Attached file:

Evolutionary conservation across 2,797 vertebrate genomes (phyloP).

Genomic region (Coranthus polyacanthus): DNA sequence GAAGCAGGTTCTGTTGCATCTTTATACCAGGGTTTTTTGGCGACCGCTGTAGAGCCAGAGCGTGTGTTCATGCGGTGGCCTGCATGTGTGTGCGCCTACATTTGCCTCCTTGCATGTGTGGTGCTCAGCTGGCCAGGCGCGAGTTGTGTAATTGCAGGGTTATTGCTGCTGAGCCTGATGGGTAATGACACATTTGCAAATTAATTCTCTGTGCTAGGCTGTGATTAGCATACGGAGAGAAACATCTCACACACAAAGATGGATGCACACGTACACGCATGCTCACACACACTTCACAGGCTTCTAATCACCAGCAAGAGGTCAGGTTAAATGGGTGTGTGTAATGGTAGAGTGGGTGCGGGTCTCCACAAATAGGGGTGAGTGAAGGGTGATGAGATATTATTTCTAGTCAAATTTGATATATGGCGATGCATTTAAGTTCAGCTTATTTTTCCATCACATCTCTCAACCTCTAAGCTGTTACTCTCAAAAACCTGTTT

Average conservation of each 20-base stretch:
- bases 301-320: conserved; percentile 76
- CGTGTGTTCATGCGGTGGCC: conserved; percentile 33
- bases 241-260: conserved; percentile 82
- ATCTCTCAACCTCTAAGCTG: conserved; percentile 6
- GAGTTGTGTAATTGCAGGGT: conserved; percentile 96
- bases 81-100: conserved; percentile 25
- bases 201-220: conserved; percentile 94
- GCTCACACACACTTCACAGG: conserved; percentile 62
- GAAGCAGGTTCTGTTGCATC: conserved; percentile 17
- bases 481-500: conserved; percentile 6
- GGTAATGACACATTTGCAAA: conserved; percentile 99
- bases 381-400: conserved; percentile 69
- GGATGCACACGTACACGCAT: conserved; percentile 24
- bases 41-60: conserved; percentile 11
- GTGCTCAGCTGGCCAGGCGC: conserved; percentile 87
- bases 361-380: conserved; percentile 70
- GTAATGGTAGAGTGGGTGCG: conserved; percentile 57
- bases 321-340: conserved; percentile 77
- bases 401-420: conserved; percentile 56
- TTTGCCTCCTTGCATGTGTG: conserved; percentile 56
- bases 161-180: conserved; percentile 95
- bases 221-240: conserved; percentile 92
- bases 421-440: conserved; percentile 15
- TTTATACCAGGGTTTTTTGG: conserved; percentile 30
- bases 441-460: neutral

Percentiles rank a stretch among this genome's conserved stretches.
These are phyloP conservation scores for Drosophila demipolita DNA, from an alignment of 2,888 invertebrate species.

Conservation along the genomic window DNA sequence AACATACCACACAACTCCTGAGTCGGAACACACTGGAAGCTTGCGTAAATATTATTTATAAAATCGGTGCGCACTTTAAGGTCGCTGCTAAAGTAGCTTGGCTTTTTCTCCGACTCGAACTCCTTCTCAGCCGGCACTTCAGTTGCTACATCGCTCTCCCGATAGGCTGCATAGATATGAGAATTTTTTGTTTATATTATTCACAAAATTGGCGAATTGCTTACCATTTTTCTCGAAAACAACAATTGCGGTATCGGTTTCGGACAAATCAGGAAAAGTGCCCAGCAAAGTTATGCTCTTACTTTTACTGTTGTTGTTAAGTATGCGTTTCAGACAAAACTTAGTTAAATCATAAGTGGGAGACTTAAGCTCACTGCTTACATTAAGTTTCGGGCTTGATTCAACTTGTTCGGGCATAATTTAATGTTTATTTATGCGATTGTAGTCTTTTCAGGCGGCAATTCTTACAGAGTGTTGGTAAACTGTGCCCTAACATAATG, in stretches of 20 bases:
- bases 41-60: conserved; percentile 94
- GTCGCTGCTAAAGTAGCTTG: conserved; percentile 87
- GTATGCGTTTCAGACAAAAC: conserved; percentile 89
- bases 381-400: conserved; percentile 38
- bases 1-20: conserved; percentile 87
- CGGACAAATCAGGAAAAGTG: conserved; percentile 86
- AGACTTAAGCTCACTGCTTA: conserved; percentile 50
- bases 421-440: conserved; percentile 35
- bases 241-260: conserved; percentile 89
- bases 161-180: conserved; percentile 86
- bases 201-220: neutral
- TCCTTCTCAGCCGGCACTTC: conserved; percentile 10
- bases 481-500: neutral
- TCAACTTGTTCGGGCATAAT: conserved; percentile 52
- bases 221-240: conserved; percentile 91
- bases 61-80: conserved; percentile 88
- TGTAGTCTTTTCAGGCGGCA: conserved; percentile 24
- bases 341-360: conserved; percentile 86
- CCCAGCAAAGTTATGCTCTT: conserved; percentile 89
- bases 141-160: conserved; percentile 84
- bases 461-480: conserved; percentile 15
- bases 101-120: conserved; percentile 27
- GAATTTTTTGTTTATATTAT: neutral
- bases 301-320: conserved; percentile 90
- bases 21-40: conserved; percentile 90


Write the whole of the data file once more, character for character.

Evolutionary conservation across 2,797 vertebrate genomes (phyloP).

Genomic region (Coranthus polyacanthus): DNA sequence GAAGCAGGTTCTGTTGCATCTTTATACCAGGGTTTTTTGGCGACCGCTGTAGAGCCAGAGCGTGTGTTCATGCGGTGGCCTGCATGTGTGTGCGCCTACATTTGCCTCCTTGCATGTGTGGTGCTCAGCTGGCCAGGCGCGAGTTGTGTAATTGCAGGGTTATTGCTGCTGAGCCTGATGGGTAATGACACATTTGCAAATTAATTCTCTGTGCTAGGCTGTGATTAGCATACGGAGAGAAACATCTCACACACAAAGATGGATGCACACGTACACGCATGCTCACACACACTTCACAGGCTTCTAATCACCAGCAAGAGGTCAGGTTAAATGGGTGTGTGTAATGGTAGAGTGGGTGCGGGTCTCCACAAATAGGGGTGAGTGAAGGGTGATGAGATATTATTTCTAGTCAAATTTGATATATGGCGATGCATTTAAGTTCAGCTTATTTTTCCATCACATCTCTCAACCTCTAAGCTGTTACTCTCAAAAACCTGTTT

Average conservation of each 20-base stretch:
- bases 301-320: conserved; percentile 76
- CGTGTGTTCATGCGGTGGCC: conserved; percentile 33
- bases 241-260: conserved; percentile 82
- ATCTCTCAACCTCTAAGCTG: conserved; percentile 6
- GAGTTGTGTAATTGCAGGGT: conserved; percentile 96
- bases 81-100: conserved; percentile 25
- bases 201-220: conserved; percentile 94
- GCTCACACACACTTCACAGG: conserved; percentile 62
- GAAGCAGGTTCTGTTGCATC: conserved; percentile 17
- bases 481-500: conserved; percentile 6
- GGTAATGACACATTTGCAAA: conserved; percentile 99
- bases 381-400: conserved; percentile 69
- GGATGCACACGTACACGCAT: conserved; percentile 24
- bases 41-60: conserved; percentile 11
- GTGCTCAGCTGGCCAGGCGC: conserved; percentile 87
- bases 361-380: conserved; percentile 70
- GTAATGGTAGAGTGGGTGCG: conserved; percentile 57
- bases 321-340: conserved; percentile 77
- bases 401-420: conserved; percentile 56
- TTTGCCTCCTTGCATGTGTG: conserved; percentile 56
- bases 161-180: conserved; percentile 95
- bases 221-240: conserved; percentile 92
- bases 421-440: conserved; percentile 15
- TTTATACCAGGGTTTTTTGG: conserved; percentile 30
- bases 441-460: neutral

Percentiles rank a stretch among this genome's conserved stretches.
These are phyloP conservation scores for Drosophila demipolita DNA, from an alignment of 2,888 invertebrate species.

Conservation along the genomic window DNA sequence AACATACCACACAACTCCTGAGTCGGAACACACTGGAAGCTTGCGTAAATATTATTTATAAAATCGGTGCGCACTTTAAGGTCGCTGCTAAAGTAGCTTGGCTTTTTCTCCGACTCGAACTCCTTCTCAGCCGGCACTTCAGTTGCTACATCGCTCTCCCGATAGGCTGCATAGATATGAGAATTTTTTGTTTATATTATTCACAAAATTGGCGAATTGCTTACCATTTTTCTCGAAAACAACAATTGCGGTATCGGTTTCGGACAAATCAGGAAAAGTGCCCAGCAAAGTTATGCTCTTACTTTTACTGTTGTTGTTAAGTATGCGTTTCAGACAAAACTTAGTTAAATCATAAGTGGGAGACTTAAGCTCACTGCTTACATTAAGTTTCGGGCTTGATTCAACTTGTTCGGGCATAATTTAATGTTTATTTATGCGATTGTAGTCTTTTCAGGCGGCAATTCTTACAGAGTGTTGGTAAACTGTGCCCTAACATAATG, in stretches of 20 bases:
- bases 41-60: conserved; percentile 94
- GTCGCTGCTAAAGTAGCTTG: conserved; percentile 87
- GTATGCGTTTCAGACAAAAC: conserved; percentile 89
- bases 381-400: conserved; percentile 38
- bases 1-20: conserved; percentile 87
- CGGACAAATCAGGAAAAGTG: conserved; percentile 86
- AGACTTAAGCTCACTGCTTA: conserved; percentile 50
- bases 421-440: conserved; percentile 35
- bases 241-260: conserved; percentile 89
- bases 161-180: conserved; percentile 86
- bases 201-220: neutral
- TCCTTCTCAGCCGGCACTTC: conserved; percentile 10
- bases 481-500: neutral
- TCAACTTGTTCGGGCATAAT: conserved; percentile 52
- bases 221-240: conserved; percentile 91
- bases 61-80: conserved; percentile 88
- TGTAGTCTTTTCAGGCGGCA: conserved; percentile 24
- bases 341-360: conserved; percentile 86
- CCCAGCAAAGTTATGCTCTT: conserved; percentile 89
- bases 141-160: conserved; percentile 84
- bases 461-480: conserved; percentile 15
- bases 101-120: conserved; percentile 27
- GAATTTTTTGTTTATATTAT: neutral
- bases 301-320: conserved; percentile 90
- bases 21-40: conserved; percentile 90